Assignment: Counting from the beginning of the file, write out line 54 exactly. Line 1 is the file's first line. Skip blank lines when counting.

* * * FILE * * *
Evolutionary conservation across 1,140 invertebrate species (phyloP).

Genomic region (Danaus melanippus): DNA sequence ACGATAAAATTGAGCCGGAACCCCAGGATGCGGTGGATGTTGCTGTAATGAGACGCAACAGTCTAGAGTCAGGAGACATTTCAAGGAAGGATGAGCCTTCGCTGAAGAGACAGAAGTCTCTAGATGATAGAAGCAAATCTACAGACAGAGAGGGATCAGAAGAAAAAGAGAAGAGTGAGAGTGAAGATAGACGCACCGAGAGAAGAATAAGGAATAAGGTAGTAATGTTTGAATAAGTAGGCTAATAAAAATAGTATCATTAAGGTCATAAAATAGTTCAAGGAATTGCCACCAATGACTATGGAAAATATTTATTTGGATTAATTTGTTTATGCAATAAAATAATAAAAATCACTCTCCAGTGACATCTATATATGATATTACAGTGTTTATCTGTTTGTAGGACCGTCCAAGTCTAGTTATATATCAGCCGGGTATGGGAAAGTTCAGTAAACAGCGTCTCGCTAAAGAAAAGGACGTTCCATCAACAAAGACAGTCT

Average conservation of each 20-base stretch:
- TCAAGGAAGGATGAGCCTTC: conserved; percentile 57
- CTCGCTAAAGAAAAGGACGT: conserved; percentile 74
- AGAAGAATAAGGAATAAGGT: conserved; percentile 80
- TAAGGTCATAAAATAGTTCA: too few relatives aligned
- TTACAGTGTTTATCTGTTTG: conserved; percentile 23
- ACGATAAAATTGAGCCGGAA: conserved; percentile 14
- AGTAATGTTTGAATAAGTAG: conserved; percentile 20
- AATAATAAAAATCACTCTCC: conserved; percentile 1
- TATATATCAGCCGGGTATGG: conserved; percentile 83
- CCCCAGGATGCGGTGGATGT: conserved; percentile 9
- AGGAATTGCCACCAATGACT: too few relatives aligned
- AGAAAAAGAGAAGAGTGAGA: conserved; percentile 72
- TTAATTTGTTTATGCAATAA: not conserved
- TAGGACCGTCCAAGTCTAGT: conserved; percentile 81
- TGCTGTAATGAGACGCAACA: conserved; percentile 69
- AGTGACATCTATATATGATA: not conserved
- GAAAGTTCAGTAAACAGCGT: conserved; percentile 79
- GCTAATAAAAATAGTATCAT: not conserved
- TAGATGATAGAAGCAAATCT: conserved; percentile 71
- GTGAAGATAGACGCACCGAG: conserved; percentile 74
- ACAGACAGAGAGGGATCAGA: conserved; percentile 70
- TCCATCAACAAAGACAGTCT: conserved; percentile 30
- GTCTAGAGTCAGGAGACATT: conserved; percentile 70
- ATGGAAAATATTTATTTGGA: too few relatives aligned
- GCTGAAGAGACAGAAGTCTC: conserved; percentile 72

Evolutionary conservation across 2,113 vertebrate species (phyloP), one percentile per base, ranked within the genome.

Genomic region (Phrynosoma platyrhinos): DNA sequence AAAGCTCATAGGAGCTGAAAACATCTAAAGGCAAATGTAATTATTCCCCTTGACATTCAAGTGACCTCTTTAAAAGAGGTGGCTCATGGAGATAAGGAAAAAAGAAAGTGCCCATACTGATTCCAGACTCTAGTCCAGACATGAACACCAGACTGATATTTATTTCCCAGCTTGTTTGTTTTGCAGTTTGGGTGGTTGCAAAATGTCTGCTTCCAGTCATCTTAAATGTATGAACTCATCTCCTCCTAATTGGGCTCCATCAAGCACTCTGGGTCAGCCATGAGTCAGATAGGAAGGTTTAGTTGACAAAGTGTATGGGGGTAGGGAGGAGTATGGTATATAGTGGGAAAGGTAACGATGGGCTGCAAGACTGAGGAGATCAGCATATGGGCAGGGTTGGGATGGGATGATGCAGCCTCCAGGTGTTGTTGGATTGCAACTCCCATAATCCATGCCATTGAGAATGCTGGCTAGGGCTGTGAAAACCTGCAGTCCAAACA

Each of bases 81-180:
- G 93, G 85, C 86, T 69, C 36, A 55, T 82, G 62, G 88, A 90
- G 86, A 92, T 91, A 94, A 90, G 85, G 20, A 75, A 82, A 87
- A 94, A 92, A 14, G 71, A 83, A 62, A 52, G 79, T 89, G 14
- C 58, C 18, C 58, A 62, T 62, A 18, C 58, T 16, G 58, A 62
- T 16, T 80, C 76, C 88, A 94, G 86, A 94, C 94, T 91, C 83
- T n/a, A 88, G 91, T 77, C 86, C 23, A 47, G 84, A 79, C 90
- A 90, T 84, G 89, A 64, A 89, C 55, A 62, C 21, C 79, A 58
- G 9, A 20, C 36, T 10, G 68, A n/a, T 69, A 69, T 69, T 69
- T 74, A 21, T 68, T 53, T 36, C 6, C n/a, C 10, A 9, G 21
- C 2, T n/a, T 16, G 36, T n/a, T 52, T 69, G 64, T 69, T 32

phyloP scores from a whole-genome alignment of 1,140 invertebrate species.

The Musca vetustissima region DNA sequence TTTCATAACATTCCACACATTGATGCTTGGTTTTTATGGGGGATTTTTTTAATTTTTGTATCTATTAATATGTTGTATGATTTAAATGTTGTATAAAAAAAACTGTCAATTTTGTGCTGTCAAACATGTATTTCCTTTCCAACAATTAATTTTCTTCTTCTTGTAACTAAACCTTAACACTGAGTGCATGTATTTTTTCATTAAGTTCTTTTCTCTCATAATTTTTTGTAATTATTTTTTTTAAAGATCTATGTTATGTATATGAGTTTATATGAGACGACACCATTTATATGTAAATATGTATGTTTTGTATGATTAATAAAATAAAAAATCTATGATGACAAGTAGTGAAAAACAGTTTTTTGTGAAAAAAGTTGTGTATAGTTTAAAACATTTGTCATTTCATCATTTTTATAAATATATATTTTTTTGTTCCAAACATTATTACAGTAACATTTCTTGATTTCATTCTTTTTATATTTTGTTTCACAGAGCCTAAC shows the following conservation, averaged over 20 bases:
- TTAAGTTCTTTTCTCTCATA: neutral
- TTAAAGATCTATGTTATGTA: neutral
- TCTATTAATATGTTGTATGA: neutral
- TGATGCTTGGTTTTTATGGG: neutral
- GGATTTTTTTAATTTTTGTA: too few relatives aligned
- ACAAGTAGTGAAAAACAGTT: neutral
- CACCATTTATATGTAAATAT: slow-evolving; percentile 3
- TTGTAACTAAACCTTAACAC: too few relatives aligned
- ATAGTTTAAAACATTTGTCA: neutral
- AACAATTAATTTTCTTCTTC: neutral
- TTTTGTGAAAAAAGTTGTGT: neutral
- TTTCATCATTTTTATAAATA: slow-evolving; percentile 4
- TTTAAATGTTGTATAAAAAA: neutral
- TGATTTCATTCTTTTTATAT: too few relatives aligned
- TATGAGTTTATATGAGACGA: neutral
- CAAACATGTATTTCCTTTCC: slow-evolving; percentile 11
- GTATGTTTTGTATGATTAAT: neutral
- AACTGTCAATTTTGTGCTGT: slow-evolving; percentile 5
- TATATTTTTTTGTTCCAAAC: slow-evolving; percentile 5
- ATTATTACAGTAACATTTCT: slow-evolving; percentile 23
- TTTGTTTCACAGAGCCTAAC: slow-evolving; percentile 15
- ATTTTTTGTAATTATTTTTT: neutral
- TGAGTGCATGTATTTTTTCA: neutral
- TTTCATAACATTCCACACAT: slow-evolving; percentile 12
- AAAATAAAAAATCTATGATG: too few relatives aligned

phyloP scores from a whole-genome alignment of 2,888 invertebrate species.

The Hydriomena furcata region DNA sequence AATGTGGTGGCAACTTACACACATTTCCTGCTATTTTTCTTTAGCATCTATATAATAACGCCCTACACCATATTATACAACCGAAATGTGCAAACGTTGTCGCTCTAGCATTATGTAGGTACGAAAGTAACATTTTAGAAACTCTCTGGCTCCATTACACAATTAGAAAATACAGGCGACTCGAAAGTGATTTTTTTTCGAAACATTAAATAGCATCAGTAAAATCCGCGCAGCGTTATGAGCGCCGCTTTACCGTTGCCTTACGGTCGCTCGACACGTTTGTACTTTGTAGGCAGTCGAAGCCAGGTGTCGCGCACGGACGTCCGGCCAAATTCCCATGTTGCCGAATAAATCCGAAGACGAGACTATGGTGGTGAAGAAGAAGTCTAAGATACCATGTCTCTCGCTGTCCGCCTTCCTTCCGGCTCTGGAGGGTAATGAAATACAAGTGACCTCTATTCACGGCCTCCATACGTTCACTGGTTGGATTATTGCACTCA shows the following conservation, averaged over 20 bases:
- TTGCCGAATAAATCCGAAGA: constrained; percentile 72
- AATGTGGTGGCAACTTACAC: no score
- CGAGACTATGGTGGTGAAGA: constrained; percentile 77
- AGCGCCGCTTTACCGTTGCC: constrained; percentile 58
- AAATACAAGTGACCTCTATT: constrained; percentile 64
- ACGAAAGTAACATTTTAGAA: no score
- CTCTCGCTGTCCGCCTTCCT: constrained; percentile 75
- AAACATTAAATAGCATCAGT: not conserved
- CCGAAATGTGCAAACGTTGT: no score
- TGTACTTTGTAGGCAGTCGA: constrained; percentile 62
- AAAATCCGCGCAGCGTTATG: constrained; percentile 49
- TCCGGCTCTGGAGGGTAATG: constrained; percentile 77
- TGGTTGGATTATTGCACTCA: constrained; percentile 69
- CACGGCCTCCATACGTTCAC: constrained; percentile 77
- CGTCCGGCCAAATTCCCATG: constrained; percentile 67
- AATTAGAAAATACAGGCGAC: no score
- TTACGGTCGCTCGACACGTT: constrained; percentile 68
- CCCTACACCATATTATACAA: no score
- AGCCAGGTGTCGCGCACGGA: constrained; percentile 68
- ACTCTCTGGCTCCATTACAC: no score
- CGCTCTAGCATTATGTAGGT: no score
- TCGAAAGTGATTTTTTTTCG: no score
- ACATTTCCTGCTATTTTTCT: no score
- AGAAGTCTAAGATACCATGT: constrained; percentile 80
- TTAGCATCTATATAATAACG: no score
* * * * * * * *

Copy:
- TTTTGTGAAAAAAGTTGTGT: neutral